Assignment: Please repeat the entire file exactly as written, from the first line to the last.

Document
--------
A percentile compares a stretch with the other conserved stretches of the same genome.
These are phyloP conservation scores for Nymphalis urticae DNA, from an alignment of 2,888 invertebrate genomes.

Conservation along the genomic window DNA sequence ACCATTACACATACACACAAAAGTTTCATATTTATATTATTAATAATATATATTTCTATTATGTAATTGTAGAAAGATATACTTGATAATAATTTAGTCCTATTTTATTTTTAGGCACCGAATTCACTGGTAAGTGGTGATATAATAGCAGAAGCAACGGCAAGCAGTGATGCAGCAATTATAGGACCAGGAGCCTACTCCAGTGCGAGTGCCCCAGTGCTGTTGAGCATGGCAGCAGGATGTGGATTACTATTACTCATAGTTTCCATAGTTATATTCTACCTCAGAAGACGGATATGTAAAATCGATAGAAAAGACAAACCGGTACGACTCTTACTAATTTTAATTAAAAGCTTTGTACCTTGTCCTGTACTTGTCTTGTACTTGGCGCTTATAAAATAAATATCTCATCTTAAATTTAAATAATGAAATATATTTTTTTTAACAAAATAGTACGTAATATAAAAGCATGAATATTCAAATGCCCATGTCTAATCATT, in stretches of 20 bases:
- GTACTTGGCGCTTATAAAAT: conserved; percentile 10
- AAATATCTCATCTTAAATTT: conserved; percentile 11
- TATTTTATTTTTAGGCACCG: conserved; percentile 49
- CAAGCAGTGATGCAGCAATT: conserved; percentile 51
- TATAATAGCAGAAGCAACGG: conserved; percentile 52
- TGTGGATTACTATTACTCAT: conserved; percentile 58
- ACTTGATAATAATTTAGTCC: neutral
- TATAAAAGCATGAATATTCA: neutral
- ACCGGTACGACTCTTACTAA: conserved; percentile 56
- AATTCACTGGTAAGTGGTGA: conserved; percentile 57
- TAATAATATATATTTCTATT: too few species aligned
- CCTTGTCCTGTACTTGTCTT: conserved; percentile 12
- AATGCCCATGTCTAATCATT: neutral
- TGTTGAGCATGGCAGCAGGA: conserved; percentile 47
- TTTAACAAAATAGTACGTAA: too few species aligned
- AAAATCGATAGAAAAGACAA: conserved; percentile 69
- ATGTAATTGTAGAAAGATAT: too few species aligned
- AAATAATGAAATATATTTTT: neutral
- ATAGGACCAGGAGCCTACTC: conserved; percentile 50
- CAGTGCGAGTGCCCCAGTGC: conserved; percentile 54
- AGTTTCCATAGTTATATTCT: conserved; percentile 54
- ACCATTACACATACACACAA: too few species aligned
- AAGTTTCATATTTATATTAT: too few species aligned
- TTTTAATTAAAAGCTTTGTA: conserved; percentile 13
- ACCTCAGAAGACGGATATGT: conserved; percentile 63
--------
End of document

A percentile compares a stretch with the other conserved stretches of the same genome.
These are phyloP conservation scores for Nymphalis urticae DNA, from an alignment of 2,888 invertebrate genomes.

Conservation along the genomic window DNA sequence ACCATTACACATACACACAAAAGTTTCATATTTATATTATTAATAATATATATTTCTATTATGTAATTGTAGAAAGATATACTTGATAATAATTTAGTCCTATTTTATTTTTAGGCACCGAATTCACTGGTAAGTGGTGATATAATAGCAGAAGCAACGGCAAGCAGTGATGCAGCAATTATAGGACCAGGAGCCTACTCCAGTGCGAGTGCCCCAGTGCTGTTGAGCATGGCAGCAGGATGTGGATTACTATTACTCATAGTTTCCATAGTTATATTCTACCTCAGAAGACGGATATGTAAAATCGATAGAAAAGACAAACCGGTACGACTCTTACTAATTTTAATTAAAAGCTTTGTACCTTGTCCTGTACTTGTCTTGTACTTGGCGCTTATAAAATAAATATCTCATCTTAAATTTAAATAATGAAATATATTTTTTTTAACAAAATAGTACGTAATATAAAAGCATGAATATTCAAATGCCCATGTCTAATCATT, in stretches of 20 bases:
- GTACTTGGCGCTTATAAAAT: conserved; percentile 10
- AAATATCTCATCTTAAATTT: conserved; percentile 11
- TATTTTATTTTTAGGCACCG: conserved; percentile 49
- CAAGCAGTGATGCAGCAATT: conserved; percentile 51
- TATAATAGCAGAAGCAACGG: conserved; percentile 52
- TGTGGATTACTATTACTCAT: conserved; percentile 58
- ACTTGATAATAATTTAGTCC: neutral
- TATAAAAGCATGAATATTCA: neutral
- ACCGGTACGACTCTTACTAA: conserved; percentile 56
- AATTCACTGGTAAGTGGTGA: conserved; percentile 57
- TAATAATATATATTTCTATT: too few species aligned
- CCTTGTCCTGTACTTGTCTT: conserved; percentile 12
- AATGCCCATGTCTAATCATT: neutral
- TGTTGAGCATGGCAGCAGGA: conserved; percentile 47
- TTTAACAAAATAGTACGTAA: too few species aligned
- AAAATCGATAGAAAAGACAA: conserved; percentile 69
- ATGTAATTGTAGAAAGATAT: too few species aligned
- AAATAATGAAATATATTTTT: neutral
- ATAGGACCAGGAGCCTACTC: conserved; percentile 50
- CAGTGCGAGTGCCCCAGTGC: conserved; percentile 54
- AGTTTCCATAGTTATATTCT: conserved; percentile 54
- ACCATTACACATACACACAA: too few species aligned
- AAGTTTCATATTTATATTAT: too few species aligned
- TTTTAATTAAAAGCTTTGTA: conserved; percentile 13
- ACCTCAGAAGACGGATATGT: conserved; percentile 63